Sony has record a profit in the third quarter of $870 million due to cost cutting. This resulted from the slashing of over 20,000 jobs, closing 18 per cent Sony factories and a move to third-party manufacturers for products like Bravia TVs, PlayStations and digital cameras.
Sales of Sony consumer products decreased by 10.7 per cent year-on-year. Contributing to this was a slump in demand for Sony’s Bravia televisions, which the company claims was affected by intensified price competition. In Australia Sony started slashing TV prices in an effort to compete with Samsung, LG and Panasonic.
Sales of the PlayStation 2 dropped to 2.1 million units from 2.5 million units a year earlier, while the PlayStation Portable saw a drop to 4.2 million from 5.1 million. The launch of a revised PlayStation 3 pushed sales of the console up to 6.5 million units from 4.5 million and cost improvements in manufacturing of the machine helped offset the drop in sales of the PS2 and PSP.
In the networks products group Sony saw a small rise in sales of 2 per cent as Vaio PCs achieved higher sales worldwide.
The results appear to vindicate the aggressive programme of job cuts, factory closures and internal restructuring launched by chairman and chief executive Sir Howard Stringer a year ago. However, attention will now turn to whether Sony has a credible plan to achieve acceptable sales growth, margins and profits in its next fiscal year.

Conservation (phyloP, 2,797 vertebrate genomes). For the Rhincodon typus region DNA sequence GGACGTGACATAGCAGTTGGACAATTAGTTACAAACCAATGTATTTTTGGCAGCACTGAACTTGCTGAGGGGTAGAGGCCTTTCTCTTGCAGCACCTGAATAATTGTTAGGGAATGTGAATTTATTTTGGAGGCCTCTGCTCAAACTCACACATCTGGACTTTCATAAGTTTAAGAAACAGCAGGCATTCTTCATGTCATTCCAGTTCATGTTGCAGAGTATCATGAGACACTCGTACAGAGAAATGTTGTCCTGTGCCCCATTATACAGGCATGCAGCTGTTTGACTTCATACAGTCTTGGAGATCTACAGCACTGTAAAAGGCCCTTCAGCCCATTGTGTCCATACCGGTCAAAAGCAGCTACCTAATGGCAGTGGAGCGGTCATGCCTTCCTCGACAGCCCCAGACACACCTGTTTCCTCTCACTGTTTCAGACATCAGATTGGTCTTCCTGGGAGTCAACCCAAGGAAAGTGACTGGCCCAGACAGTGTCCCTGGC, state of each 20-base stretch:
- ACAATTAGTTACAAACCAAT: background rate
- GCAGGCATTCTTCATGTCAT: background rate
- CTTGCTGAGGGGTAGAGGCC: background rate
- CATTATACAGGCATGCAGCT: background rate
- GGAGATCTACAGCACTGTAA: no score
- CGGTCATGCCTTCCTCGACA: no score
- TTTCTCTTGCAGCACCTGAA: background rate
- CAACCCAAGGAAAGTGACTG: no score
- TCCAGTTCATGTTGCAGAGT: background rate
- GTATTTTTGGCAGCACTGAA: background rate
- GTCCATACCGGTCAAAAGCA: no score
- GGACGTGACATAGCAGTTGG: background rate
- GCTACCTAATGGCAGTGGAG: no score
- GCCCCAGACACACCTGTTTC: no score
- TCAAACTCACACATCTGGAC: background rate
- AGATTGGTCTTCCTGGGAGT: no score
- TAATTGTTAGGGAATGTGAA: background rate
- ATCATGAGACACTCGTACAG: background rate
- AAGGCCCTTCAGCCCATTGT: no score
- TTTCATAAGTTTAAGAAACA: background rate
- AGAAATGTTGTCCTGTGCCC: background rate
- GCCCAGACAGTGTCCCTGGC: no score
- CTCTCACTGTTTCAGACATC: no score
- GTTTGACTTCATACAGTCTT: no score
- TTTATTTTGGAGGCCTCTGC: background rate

“Operating results improved significantly due to increased sales and reductions in both cost of sales and selling, general and administrative costs,” said a Sony spokesperson.
Sony also announced the closure of another plant, a facility in Singapore that makes lenses for Sony digital cameras. The move is part of a plan to outsource the making of Sony products to third party manufacturers.
In Australia, Sony CEO Carl Rose is refusing to say whether Sony Australia is still profitable after the company started slashing the cost of products across several categories last year. It also resorted to giving away millions of dollars worth of PlayStation gaming consoles, TVs and Blu-ray players in an effort to increase sales.
Sales at Sony Pictures were up by 16 per cent on the previous year because of the success of 2012 and Michael Jackson’s ‘This Is It’. Michael Jackson, along with Susan Boyle’s ‘I Dreamed a Dream’, also helped boost Sony Music, which posted a 2 per cent rise in sales and an 8 per cent rise in operating profits.
In spite of the improved results, however, Sony is still only forecasting an operating margin of 1.9 per cent on its core businesses for the full year, indicating how far it still has to go to achieve a full recovery.
For the full year ending 31 March, Sony narrowed its loss forecast. It now expects a net loss of close to A$1 billion dollars. In comparison, Apple reported a quarterly profit of US$3.8 billion dollars, while Samsung reported a quarterly profit of $2.7 billion dollars due to increased sales of TVs and mobile phones.